London Philharmonic Orchestra in New York – Edward Gardner conducts Egmont & Mahler 1 – James Ehnes plays Sibelius’s Violin Concerto

Beethoven
Egmont, Op.84 – Overture
Sibelius
Violin Concerto in D-minor, Op.47
Mahler
Symphony No.1 in D

James Ehnes (violin)

London Philharmonic Orchestra
Edward Gardner


Reviewed by: Susan Stempleski

Reviewed: 15 April, 2019
Venue: David Geffen Hall, Lincoln Center, New York City

James Ehnes with Edward Gardner at Lincoln CenterPhotograph: Twitter @IntermusicaLtdThis London Philharmonic concert – the second in its doubleheader at Lincoln Center this week – got off to a fine start with Edward Gardner leading a dramatic and disciplined account of Beethoven’s highly-charged Egmont Overture.

In Sibelius’s Violin Concerto, the soloist was James Ehnes, who brought emotional concentration, impeccable intonation and stunning virtuosity to it. Ehnes created a splendid sonority in the hushed and mystical opening, and was at his most impressive in the cadenza. The romantic Adagio di molto was marked by poetic tenderness and thoughtful lyricism without a trace of exaggeration, and Ehnes then traversed the exuberant brilliance of the Finale with mastery. The LPO and Gardner provided a remarkably sensitive accompaniment. Ehnes offered two encores: a dazzling performance of Ysaÿe’s Sonata No.3 (Ballade), and a soulful rendition of the Largo from J. S. Bach’s Sonata in C, BWV 1005.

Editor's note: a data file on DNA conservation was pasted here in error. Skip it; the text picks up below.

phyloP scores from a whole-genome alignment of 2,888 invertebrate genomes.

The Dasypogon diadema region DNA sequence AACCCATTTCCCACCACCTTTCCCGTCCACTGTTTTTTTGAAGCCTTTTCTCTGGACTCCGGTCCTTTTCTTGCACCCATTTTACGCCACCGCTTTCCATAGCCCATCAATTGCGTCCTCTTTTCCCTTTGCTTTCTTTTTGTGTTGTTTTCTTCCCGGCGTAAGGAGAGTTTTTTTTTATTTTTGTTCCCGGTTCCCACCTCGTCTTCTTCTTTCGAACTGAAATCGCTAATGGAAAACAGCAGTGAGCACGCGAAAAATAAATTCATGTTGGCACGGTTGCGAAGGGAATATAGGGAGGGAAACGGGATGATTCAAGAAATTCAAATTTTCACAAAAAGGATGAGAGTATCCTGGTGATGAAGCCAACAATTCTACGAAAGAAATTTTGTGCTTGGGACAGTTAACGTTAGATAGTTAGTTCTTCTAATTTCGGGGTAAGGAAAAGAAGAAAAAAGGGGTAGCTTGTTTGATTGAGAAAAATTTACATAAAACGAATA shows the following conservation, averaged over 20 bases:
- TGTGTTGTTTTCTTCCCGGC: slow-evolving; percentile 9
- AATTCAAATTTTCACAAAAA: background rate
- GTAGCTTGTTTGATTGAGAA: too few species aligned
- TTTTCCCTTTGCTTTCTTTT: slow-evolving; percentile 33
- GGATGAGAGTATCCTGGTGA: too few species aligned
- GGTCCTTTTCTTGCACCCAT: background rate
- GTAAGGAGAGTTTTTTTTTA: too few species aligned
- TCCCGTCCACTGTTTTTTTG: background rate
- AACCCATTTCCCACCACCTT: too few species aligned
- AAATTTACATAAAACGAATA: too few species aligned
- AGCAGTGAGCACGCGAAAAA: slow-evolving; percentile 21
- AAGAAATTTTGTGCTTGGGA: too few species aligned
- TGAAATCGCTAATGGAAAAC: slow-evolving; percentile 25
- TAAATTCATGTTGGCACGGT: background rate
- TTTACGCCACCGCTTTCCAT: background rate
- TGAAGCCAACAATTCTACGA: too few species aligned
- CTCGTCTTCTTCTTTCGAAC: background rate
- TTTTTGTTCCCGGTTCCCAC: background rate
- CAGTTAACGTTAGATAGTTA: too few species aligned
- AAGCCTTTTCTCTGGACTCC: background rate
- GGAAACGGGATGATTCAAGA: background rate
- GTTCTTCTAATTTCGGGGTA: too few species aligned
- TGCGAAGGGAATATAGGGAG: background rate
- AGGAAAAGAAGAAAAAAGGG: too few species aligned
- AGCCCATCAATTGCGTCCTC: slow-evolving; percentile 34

Following intermission Gardner and the LPO unleashed the full power of Mahler’s First Symphony, a rapturous and refined performance. With superbly alert and beautiful playing, the ethereal ambience of the spacious and spellbinding opening, with its chirping birdsong and evocative off-stage brass, was perfectly captured. Aside from the strings’ wonderfully warmhearted playing throughout and the horns’ atmospheric responses, among many memorable moments were the poignant presentation of the ‘Frère Jacques’ tune in the third movement, the achingly moving slow music during the tempestuous Finale, and the exultant brilliance of the brass in the conclusion, rounding-off a reading that brought out the theater and uninhibited joy of Mahler’s complex and wide-ranging music.

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